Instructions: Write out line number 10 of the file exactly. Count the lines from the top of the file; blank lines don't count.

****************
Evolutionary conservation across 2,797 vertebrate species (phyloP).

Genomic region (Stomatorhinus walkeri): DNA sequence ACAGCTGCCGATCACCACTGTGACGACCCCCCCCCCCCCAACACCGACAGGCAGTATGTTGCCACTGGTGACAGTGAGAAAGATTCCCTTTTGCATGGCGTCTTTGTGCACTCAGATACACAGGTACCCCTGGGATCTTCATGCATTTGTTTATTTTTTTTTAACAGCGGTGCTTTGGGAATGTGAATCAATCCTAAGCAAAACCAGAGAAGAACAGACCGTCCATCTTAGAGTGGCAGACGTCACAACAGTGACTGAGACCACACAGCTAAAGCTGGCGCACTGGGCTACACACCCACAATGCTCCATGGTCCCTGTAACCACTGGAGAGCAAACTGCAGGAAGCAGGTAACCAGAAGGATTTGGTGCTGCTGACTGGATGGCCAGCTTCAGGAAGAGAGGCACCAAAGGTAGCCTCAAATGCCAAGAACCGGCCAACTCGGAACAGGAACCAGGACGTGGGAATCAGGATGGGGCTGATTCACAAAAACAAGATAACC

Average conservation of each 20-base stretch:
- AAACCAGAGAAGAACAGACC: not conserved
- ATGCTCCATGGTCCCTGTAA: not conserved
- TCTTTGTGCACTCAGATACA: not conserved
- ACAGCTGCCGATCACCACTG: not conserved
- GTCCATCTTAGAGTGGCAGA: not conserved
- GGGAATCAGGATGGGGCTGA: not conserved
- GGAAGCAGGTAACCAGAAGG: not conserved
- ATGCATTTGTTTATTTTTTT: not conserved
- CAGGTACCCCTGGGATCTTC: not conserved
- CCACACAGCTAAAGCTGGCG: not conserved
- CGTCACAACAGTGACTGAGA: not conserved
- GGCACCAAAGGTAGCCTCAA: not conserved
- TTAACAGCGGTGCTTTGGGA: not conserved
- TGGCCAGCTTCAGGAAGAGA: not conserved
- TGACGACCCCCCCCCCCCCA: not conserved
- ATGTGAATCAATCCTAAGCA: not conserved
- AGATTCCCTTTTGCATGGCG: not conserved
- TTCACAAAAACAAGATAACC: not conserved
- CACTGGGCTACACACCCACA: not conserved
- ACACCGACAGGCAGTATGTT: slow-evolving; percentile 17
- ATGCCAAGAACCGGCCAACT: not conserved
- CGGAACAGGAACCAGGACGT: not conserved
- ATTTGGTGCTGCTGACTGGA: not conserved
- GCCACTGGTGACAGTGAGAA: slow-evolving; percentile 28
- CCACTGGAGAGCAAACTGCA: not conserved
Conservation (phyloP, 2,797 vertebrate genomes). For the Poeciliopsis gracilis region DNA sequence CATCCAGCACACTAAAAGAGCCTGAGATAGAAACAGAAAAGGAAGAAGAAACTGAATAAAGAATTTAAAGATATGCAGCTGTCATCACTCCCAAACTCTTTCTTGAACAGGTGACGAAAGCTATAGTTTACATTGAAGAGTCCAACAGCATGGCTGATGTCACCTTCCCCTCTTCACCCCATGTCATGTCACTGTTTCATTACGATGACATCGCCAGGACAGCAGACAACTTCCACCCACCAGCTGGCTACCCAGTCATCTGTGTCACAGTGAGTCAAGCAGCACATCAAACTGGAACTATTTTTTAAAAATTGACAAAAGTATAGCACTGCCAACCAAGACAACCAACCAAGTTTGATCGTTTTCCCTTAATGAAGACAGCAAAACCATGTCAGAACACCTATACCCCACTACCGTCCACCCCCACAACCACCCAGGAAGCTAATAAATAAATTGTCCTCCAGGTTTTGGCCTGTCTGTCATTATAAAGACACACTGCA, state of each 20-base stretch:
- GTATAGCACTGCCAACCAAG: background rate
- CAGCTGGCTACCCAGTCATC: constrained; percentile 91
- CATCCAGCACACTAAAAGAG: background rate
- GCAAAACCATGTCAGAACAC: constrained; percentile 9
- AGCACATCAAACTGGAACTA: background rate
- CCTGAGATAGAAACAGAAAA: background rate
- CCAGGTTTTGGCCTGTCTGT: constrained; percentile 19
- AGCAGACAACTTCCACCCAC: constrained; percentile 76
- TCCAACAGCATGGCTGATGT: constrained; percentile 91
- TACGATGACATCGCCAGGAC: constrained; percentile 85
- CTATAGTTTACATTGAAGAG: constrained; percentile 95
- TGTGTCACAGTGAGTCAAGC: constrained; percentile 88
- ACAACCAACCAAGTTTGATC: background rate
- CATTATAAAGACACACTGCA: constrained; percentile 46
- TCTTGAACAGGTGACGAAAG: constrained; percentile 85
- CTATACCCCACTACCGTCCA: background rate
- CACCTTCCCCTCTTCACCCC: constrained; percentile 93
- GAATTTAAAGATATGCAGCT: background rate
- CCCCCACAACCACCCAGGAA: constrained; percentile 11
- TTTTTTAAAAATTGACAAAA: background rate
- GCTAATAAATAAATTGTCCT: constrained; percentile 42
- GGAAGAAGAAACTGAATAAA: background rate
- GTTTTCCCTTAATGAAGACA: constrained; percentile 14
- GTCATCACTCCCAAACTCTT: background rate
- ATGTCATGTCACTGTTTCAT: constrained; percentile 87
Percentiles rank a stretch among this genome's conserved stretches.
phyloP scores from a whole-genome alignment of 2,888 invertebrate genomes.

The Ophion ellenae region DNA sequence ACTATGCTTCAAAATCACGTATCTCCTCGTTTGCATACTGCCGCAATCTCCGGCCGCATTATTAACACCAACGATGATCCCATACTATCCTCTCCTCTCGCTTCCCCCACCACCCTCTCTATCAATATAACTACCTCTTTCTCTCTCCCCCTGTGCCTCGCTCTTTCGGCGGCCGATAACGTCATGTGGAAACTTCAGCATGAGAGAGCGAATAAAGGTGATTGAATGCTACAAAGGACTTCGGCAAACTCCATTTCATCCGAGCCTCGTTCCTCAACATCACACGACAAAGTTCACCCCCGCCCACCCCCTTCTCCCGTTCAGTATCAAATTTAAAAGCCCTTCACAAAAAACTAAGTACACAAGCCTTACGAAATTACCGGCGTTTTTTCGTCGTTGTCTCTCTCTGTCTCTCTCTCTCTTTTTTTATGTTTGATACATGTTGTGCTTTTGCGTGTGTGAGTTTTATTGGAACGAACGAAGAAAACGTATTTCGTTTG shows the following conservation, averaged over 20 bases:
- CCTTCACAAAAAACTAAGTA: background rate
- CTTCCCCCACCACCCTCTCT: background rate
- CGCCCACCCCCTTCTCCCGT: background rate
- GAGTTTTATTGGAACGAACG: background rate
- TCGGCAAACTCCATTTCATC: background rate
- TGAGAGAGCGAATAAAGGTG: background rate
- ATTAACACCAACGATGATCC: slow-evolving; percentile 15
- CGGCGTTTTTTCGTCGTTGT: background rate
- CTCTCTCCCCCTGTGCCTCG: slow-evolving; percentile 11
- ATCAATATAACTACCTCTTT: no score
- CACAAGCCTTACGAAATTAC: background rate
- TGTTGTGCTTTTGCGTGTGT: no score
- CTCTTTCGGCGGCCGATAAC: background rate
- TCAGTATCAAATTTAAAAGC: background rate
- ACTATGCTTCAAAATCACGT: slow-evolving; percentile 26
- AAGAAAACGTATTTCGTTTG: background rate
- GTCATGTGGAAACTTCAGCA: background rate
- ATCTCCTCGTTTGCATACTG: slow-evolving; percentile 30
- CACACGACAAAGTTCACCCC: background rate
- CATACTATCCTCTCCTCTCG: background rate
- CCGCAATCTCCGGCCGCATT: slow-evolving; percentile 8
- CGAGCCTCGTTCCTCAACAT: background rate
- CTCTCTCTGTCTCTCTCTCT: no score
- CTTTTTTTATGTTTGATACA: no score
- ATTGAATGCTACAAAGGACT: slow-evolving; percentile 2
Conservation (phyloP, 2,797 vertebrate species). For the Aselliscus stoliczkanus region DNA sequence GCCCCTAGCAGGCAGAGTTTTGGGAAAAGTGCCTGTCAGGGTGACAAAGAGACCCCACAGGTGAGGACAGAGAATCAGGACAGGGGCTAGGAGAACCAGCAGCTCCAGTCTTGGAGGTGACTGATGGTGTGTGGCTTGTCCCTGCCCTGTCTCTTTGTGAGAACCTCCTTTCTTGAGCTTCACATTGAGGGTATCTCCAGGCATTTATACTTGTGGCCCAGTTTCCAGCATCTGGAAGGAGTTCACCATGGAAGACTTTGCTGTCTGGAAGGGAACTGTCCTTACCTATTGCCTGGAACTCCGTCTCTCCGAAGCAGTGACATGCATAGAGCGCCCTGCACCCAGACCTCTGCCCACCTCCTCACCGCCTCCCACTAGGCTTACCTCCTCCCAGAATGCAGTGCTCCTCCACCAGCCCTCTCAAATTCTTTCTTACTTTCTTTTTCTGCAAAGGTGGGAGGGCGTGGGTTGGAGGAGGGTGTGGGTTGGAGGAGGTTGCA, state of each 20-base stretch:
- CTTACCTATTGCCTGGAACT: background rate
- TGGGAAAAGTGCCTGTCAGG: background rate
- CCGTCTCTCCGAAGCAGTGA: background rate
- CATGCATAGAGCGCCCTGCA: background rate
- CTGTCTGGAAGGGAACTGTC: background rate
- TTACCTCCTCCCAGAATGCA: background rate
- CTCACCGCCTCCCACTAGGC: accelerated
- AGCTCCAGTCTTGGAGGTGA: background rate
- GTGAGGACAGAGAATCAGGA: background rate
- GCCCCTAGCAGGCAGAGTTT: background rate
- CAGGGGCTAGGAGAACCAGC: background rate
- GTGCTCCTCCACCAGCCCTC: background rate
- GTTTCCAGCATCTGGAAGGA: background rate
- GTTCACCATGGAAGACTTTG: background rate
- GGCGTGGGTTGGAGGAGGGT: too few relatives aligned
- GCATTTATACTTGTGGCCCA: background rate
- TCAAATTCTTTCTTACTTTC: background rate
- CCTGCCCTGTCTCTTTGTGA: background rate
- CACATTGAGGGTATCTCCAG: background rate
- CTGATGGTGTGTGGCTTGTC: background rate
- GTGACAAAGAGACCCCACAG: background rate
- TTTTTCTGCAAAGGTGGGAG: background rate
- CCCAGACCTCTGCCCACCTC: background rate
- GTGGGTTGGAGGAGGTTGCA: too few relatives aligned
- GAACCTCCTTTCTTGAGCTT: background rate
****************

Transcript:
- GGAAGCAGGTAACCAGAAGG: not conserved